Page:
Cosmetic Surgery Tips

How To Neutralize A Chemical Peel With Baking Soda

Chemical peels are a popular cosmetic treatment used to improve the appearance of the skin. They work by applying a chemical solution to the skin, which causes the outermost layers to peel off, revealing fresh, new skin underneath. While chemical peels can be highly effective in treating various skin concerns, it is essential to know how to neutralize them properly to avoid any adverse effects. In this article, we will explore different methods to neutralize a chemical peel at home and provide insights into the recovery process.

Before delving into the process of neutralizing a chemical peel, let’s briefly understand what chemical peels are and why they are used. Chemical peels involve the application of a chemical solution to the skin, typically the face, to remove dead skin cells, reduce wrinkles, improve skin texture, and address pigmentation issues. They come in different strengths, including superficial, medium, and deep peels, each targeting specific skin concerns.

Why baking soda shouldn’t be used to wash your face

There are quite a few reasons baking soda should never be put on your face. Including:

Too basic

Baking soda, or sodium bicarbonate, is most commonly used to relieve heartburn because it’s a basic chemical that helps to neutralize acid. This can happen on the skin as well. While dermatologists sometimes use baking soda to neutralize a chemical peel in the office, it’s generally too basic for an overall wash, especially if used frequently.

Healthy skin is slightly acidic. This acid mantle helps form a protective barrier, and it’s important for overall skin health. Washing with baking soda can remove the skin’s protective oil barrier, alter its pH, and disrupt the natural bacteria on the surface that help to prevent infection and acne. This can leave you with stripped skin that’s prone to infection and breakouts.


While it’s generally not harmful, baking soda can irritate the skin. Most people don’t know they are sensitive to baking soda until they start applying it directly to their skin. It’s notorious for causing armpit rashes, redness, and burning for some people when used in homemade or natural deodorants.

If you do react to baking soda, avoid baking soda products and use a fragrance-free moisturizing lotion until the irritation clears.

Overly exfoliating

Proper exfoliation can even out skin tone and make your skin look better, but it’s also very easy to get too much of a good thing. Over-exfoliating can cause redness, breakouts, burning, and dry skin. The American Academy of Dermatology recommends giving your skin plenty of time between exfoliation treatments to prevent irritation or avoiding it altogether if you have sensitive skin.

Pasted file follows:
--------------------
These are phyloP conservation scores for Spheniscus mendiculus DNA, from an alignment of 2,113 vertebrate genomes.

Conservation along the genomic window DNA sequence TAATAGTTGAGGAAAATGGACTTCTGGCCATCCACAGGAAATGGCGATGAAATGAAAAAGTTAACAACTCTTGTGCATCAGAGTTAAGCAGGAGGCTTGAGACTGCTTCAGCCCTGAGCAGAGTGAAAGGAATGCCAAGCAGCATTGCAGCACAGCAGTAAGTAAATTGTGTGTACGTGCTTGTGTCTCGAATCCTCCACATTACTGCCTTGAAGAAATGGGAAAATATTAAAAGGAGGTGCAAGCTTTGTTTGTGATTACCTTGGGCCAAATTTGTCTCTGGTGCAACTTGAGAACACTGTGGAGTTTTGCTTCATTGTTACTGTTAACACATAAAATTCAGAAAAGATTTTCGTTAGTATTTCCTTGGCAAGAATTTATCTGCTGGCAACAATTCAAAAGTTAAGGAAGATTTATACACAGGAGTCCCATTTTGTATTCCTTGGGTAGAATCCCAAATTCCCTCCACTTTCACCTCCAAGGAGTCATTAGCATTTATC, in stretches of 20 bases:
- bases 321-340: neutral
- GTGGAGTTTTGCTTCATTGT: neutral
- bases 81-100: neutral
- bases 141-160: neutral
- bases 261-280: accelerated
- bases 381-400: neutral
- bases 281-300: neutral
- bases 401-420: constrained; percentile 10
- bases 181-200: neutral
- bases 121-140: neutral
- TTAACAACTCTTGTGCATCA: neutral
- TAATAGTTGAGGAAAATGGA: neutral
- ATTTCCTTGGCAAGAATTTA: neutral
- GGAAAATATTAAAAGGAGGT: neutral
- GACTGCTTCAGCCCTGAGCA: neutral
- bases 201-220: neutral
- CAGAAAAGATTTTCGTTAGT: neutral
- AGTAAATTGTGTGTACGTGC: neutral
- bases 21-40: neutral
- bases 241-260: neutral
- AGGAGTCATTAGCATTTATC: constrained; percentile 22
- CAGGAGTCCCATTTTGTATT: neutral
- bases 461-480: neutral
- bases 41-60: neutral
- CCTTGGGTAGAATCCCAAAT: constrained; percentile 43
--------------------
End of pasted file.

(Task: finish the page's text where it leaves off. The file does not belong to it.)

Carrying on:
Much like a salt or sugar scrub, baking soda acts as a physical exfoliator when made into a paste or not fully dissolved in water. Exfoliating can be useful, but exfoliating day and night, like you would if you washed with baking soda, isn’t recommended.

How Do You Neutralize a Chemical Peel at Home?

Neutralizing a chemical peel is crucial to ensure the treatment does not overstay its welcome on your skin. The chemical solution used in peels is acidic and designed to exfoliate the skin. If left on for too long, it can lead to skin irritation, redness, and even burns. Neutralization stops the peel’s activity and restores the skin’s pH balance, minimizing the risk of any adverse reactions.

Neutralizing a chemical peel at home is a simple process that requires specific ingredients and careful application. Let’s explore some effective methods for neutralizing a chemical peel:

1. Baking Soda and Water

One popular method for neutralizing a chemical peel at home is by using a mixture of baking soda and water. Baking soda, also known as sodium bicarbonate, is an alkaline substance that helps balance the skin’s pH level.

How to neutralize a chemical peel with baking soda:

  1. Mix 1 teaspoon of baking soda with 1 cup of cool water.
  2. Gently apply the mixture to your skin using a soft cloth or cotton pad.
  3. Leave it on for a few minutes to allow the baking soda to neutralize the peel.
  4. Rinse your face with cool water and pat it dry with a clean towel.

2. Neutralizing Solution

Many professional-grade chemical peels come with a neutralizing solution. This solution is specifically formulated to stop the peel’s action and restore the skin’s pH balance. If you have undergone a chemical peel treatment at home using a professional-grade product, follow the instructions provided and apply the neutralizing solution as directed.

3. Cold Water Rinse

In the absence of baking soda or a neutralizing solution, a simple cold water rinse can also help neutralize a chemical peel. Cold water helps soothe the skin and close the pores, providing relief and minimizing the peel’s effects.

How to neutralize a chemical peel with a cold water rinse:

  1. Splash your face with cold water immediately after the peel application.
  2. Continue rinsing your face with cold water for several minutes.
  3. Pat your skin dry gently with a clean towel.

Remember, it is crucial to follow the instructions provided with your specific chemical peel product or consult a dermatologist for personalized guidance on neutralization.